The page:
Hmm…  Michael wasn’t entirely sure what to make of the unaccountably warm feeling that was growing in his chest, so he decided to ignore it.
The inn had been… adequate… but Enyivika was not the kind of person who would be content in making a common ale house her punitive base of operations.  Besides; it was no mean feat to construct a Gate all the way to the place that she was really interested in and, at that, she’d only been able to Reach the southern-most part of the kingdom.
So, the solution was to move closer, obviously.
Another Gate (courtesy of the two shepherds and their flock of sheep that the darlings had found for her) had gotten herself, Dupe and the darlings into the mountain range known as the Comb, and a brief aerial scout by Stripe had located this rather impressive building.  It looked like it had once been some kind of hunting lodge, much modified over the years, and then completely forgotten about, if the thick layer of dust on every interior surface was anything to go by.  The roof also had several missing slates, and one exterior wall was bowing outwards alarmingly; the ground under the stone having shifted during some kind of earthquake in the past.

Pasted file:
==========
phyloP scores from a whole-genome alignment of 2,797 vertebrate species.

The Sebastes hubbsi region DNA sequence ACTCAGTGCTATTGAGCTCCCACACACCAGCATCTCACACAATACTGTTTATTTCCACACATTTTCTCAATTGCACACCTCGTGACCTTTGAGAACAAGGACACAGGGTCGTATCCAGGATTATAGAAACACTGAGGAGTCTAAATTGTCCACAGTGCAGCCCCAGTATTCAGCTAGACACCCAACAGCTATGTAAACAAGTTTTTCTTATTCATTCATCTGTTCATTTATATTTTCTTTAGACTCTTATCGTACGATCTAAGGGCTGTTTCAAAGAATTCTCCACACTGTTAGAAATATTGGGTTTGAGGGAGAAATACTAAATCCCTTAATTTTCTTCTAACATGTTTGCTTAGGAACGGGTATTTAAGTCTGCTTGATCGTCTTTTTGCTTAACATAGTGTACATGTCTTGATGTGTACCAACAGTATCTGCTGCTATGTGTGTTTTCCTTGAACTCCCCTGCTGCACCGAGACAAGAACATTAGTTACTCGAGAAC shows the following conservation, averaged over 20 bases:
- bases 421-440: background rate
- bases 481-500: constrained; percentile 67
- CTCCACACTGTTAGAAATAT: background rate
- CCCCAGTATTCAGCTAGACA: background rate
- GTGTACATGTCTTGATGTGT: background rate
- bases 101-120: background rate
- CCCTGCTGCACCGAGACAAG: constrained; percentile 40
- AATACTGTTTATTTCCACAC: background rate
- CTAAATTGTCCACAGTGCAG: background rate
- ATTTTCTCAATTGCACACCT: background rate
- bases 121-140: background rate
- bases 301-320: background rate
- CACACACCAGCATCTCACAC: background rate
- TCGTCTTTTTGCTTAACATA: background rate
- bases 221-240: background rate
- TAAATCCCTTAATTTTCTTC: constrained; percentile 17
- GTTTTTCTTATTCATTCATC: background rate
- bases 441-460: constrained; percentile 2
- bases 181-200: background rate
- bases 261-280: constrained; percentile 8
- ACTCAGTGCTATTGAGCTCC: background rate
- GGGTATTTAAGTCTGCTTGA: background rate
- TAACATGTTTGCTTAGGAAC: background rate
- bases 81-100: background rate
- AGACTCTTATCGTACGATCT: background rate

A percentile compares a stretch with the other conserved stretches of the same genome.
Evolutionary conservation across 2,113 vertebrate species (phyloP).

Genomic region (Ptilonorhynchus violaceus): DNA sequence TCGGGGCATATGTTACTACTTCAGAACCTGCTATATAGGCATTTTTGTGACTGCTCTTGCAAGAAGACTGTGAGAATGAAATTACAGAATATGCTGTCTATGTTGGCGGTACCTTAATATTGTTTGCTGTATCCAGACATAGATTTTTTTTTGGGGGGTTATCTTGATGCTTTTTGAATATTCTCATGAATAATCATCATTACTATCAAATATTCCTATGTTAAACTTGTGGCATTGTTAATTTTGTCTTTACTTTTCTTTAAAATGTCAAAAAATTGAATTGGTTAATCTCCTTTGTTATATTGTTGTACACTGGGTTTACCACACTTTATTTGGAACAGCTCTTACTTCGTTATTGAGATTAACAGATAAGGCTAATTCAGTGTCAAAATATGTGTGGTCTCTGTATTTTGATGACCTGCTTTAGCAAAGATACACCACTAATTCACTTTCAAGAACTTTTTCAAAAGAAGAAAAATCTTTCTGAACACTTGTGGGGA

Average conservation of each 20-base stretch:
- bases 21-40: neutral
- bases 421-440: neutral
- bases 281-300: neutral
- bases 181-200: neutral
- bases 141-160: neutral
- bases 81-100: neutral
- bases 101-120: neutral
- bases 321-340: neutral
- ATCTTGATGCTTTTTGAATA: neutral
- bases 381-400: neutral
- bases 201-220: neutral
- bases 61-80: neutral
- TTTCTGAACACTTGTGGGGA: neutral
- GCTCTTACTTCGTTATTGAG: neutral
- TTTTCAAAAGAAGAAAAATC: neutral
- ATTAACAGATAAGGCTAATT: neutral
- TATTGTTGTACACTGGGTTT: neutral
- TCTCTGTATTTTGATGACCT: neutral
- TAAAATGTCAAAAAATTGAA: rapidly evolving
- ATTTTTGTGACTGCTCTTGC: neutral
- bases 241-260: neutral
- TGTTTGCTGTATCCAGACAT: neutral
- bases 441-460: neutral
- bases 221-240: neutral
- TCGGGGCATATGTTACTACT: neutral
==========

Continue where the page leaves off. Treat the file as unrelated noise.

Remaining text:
That suited Enyivika down to the ground, and she had immediately appropriated it and directed Dupe to start cleaning away enough dust from the floor to make a work-circle whilst the darlings went hunting for… fuel.
The location was perfect, but the building itself just wouldn’t do.
Enyivika hummed happily to herself as she mentally mapped out what she was going to change the building to.  With sufficient magical power and determination, one could accomplish practically anything.
Standing in the middle of what had apparently been the main public room Enyivika let her eyes drift from wall, to crumbling leather armchair, to solid stone fireplace, completely ignoring Dupe, who was haphazardly sweeping up dust in the far corner of the room. 
Sometimes, Enyivika reflected, it would be so much easier to find intelligent help if obliterating said intelligence wasn’t the only way to ensure obedience.  Not that Dupe had exactly been a genius before Enyivika had… employed… her, but still.  Good help is so hard to find that one may as well do things oneself… or at least make sure it happens to one’s specifications—